In a late story, a giant named Atlas tried to drive a wandering "Perseus from the place where the "Atlas mountains now stand. In "Ovid's telling, Perseus revealed "Medusa's head, turning Atlas to stone (those very mountains) when Atlas tried to drive him away, because Perseus, who went there accidentally and asked Atlas for hospitality, named himself a son of Zeus and a prophecy said that a son of Zeus would steal the golden apples from Atlas' orchard. As is not uncommon in myth, this account cannot be reconciled with the far more common stories of Atlas' dealings with "Heracles, another son of Zeus, who was Perseus' great-grandson and who sought for the golden apples.
According to "Plato, the first king of "Atlantis was also named Atlas, but that Atlas was a son of "Poseidon and the mortal woman Cleito. A "euhemerist origin for Atlas was as a legendary Atlas, king of Mauretania, an expert astronomer.
One of the "Twelve Labors of the hero "Heracles was to fetch some of the golden apples which grow in "Hera's garden, tended by Atlas' daughters, the "Hesperides, and guarded by the dragon "Ladon. Heracles went to Atlas and offered to hold up the heavens while Atlas got the apples from his daughters.
Upon his return with the apples, however, Atlas attempted to trick Heracles into carrying the sky permanently by offering to deliver the apples himself, as anyone who purposely took the burden must carry it forever, or until someone else took it away. Heracles, suspecting Atlas did not intend to return, pretended to agree to Atlas' offer, asking only that Atlas take the sky again for a few minutes so Heracles could rearrange his cloak as padding on his shoulders. When Atlas set down the apples and took the heavens upon his shoulders again, Heracles took the apples and ran away.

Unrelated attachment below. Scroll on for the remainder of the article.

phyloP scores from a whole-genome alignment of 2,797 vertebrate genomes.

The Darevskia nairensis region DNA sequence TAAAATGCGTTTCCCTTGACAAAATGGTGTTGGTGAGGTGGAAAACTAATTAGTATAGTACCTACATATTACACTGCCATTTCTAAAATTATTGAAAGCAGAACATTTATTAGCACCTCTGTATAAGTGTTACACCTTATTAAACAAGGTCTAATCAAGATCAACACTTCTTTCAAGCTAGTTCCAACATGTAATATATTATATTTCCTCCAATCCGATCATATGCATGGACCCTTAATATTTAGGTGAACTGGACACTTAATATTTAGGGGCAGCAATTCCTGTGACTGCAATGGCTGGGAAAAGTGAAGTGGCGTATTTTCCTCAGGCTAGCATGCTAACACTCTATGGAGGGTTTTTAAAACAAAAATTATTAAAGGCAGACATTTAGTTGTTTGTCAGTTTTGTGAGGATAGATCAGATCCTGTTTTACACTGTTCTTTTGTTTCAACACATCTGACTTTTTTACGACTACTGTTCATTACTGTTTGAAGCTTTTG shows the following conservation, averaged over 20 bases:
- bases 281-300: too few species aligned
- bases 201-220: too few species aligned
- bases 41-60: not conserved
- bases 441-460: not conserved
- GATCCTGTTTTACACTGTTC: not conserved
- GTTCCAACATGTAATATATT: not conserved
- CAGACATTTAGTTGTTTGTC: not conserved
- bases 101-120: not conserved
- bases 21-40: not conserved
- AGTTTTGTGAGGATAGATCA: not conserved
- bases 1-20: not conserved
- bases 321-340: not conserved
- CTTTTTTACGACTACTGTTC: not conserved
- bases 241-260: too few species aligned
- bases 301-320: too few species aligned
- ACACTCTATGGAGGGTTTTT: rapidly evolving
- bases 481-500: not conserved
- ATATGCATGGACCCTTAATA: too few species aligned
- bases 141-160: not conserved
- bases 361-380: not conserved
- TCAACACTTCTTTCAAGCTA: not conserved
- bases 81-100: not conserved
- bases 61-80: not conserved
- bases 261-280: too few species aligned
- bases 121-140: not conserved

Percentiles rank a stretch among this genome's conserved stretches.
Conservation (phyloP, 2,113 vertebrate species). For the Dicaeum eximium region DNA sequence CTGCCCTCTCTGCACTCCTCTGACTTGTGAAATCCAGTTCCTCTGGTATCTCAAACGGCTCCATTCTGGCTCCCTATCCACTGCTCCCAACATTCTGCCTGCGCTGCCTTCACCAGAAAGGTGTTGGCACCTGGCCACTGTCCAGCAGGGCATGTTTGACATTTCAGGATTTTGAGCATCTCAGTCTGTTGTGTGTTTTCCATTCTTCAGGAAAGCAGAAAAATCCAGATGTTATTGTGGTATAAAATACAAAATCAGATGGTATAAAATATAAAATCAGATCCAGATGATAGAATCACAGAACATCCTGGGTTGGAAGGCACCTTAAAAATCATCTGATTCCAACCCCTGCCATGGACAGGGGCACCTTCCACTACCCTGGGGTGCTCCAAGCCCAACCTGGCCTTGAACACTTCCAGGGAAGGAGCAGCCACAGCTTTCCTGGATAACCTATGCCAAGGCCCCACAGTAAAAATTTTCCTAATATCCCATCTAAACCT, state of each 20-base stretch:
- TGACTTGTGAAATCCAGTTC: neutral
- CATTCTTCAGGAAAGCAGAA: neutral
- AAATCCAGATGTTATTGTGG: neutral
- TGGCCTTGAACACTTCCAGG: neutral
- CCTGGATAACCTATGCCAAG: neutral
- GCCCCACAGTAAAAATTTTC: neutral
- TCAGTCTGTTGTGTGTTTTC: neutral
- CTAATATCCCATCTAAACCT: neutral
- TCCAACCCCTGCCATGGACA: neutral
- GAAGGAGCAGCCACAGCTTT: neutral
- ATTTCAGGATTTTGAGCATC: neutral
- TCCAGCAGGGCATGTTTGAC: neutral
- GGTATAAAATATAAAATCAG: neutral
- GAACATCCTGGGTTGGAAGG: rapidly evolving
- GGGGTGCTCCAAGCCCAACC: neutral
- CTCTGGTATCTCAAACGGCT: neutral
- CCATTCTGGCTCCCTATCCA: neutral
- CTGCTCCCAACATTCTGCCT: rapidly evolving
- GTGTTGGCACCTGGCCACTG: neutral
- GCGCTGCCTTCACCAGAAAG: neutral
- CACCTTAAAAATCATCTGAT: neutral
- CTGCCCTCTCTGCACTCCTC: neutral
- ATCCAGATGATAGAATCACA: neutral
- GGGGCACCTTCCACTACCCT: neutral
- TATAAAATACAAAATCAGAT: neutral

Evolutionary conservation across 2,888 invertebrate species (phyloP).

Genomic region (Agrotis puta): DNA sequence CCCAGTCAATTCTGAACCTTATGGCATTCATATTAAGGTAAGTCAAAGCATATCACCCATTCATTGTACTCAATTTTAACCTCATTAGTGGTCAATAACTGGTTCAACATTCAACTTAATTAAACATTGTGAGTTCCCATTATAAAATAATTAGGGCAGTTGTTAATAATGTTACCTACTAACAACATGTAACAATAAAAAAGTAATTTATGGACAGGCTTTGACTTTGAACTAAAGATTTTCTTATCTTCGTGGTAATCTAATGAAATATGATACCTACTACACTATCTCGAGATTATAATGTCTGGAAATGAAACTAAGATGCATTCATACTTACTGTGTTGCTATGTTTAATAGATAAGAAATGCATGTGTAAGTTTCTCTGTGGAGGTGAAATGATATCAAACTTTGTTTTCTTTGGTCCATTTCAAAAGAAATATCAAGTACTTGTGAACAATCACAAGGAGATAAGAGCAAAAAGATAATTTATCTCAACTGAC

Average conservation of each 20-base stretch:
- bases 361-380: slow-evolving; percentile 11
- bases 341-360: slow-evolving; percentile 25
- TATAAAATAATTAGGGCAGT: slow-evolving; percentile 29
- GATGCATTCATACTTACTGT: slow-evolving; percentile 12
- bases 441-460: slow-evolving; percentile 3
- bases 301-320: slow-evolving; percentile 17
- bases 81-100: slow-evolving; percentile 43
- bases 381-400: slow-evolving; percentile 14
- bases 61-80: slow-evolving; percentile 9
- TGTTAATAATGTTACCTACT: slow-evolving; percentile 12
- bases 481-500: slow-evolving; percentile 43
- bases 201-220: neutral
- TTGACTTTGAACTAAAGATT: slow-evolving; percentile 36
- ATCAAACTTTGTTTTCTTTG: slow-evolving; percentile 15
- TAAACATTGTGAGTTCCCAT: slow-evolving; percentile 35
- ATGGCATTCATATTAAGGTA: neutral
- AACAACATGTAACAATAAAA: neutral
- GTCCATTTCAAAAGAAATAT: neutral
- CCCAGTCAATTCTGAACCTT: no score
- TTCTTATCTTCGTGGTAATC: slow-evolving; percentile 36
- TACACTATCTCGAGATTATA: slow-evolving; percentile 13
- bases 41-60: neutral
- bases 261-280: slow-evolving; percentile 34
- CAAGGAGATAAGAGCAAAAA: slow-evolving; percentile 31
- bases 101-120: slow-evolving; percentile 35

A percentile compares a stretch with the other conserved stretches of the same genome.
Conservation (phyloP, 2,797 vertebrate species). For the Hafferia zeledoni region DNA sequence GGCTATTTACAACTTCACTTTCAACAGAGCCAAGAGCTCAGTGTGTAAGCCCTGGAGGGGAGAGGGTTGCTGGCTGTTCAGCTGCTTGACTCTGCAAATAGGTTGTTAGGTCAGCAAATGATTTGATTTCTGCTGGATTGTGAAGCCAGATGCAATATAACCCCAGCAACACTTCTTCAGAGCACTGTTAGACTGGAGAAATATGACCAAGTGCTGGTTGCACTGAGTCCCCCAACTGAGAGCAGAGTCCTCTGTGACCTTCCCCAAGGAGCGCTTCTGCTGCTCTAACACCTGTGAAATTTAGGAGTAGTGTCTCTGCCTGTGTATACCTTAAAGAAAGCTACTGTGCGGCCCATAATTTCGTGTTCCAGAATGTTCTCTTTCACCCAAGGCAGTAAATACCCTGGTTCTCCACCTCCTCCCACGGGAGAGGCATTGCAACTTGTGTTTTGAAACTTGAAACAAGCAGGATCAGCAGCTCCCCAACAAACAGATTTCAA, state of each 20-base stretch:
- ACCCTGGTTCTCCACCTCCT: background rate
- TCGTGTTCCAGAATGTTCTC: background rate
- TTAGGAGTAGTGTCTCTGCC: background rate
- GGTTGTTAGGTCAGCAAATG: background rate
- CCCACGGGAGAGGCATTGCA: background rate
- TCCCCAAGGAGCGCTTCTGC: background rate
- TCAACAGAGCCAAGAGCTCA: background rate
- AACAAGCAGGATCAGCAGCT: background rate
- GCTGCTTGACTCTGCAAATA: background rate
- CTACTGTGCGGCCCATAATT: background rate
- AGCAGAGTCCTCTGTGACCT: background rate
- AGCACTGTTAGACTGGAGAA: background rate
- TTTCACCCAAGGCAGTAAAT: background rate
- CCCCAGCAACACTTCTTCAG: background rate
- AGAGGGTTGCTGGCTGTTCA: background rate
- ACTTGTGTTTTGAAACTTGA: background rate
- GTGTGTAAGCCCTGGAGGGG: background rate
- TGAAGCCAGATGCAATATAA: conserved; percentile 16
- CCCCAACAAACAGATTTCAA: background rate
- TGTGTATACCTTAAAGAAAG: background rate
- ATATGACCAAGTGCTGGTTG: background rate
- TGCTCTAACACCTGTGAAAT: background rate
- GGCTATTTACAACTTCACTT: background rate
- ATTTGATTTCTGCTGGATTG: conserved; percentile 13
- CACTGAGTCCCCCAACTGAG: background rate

The identifying name Aril is inscribed on two 5th-century Etruscan bronze items, a mirror from "Vulci and a ring from an unknown site. Both objects depict the encounter with Atlas of "Hercle, the Etruscan "Heracles, identified by the inscription; they represent rare instances where a figure from "Greek mythology is imported into "Etruscan mythology, but the name is not. The Etruscan name aril is etymologically independent.
Atlas' best-known cultural association is in "cartography. The first publisher to associate the Titan Atlas with a group of maps was the print-seller "Antonio Lafreri, on the engraved title-page he applied to his ad hoc assemblages of maps, Tavole Moderne Di Geografia De La Maggior Parte Del Mondo Di Diversi Autori (1572); however, he did not use the word "atlas" in the title of his work, an innovation of "Gerardus Mercator, who dedicated his "atlas" specifically "to honour the Titan, Atlas, King of "Mauretania, a learned philosopher, mathematician, and astronomer"; he actually depicted the "astronomer king.
In psychology, Atlas is used metaphorically to describe "the personality of someone whose childhood was characterized by excessive responsibilities.
Nautilus Cup. This drinking vessel, for court feasts, depicts Atlas holding the shell on his back. The Walters Art Museum.
Sculpture of Atlas, Praza do Toural, "Santiago de Compostela.